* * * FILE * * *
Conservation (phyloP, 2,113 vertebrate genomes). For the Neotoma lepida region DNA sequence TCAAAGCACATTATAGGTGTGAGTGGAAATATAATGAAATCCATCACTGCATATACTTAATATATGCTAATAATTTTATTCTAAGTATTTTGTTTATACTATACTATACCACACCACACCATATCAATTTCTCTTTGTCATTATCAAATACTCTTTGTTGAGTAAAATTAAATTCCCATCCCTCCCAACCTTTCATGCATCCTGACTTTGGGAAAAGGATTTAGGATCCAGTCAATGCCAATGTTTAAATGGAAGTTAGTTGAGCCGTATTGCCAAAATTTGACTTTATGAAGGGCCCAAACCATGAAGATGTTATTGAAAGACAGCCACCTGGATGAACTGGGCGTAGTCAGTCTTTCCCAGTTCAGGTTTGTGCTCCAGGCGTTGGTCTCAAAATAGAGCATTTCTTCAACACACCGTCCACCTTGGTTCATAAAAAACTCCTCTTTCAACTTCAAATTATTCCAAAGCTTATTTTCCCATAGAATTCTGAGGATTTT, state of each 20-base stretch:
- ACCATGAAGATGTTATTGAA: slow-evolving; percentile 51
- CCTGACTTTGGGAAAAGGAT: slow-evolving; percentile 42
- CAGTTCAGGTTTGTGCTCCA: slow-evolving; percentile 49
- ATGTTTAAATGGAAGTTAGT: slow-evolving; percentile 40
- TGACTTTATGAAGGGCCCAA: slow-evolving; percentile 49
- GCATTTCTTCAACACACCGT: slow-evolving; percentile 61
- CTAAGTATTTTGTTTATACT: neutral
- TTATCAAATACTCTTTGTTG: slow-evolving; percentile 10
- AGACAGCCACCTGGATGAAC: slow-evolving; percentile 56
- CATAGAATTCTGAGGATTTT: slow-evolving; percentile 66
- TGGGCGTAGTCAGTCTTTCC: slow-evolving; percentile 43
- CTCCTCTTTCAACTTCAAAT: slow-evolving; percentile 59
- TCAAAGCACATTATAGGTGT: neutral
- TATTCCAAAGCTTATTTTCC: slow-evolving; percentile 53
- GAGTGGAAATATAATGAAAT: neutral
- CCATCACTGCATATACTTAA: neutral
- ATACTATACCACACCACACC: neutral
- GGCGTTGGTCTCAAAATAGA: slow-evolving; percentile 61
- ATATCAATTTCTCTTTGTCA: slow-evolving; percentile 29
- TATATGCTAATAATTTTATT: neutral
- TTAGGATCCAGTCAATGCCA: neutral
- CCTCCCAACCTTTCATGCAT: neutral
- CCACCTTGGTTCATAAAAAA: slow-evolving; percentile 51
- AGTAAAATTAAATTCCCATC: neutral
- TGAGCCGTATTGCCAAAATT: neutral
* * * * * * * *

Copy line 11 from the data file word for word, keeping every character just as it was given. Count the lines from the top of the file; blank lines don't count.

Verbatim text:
- CATAGAATTCTGAGGATTTT: slow-evolving; percentile 66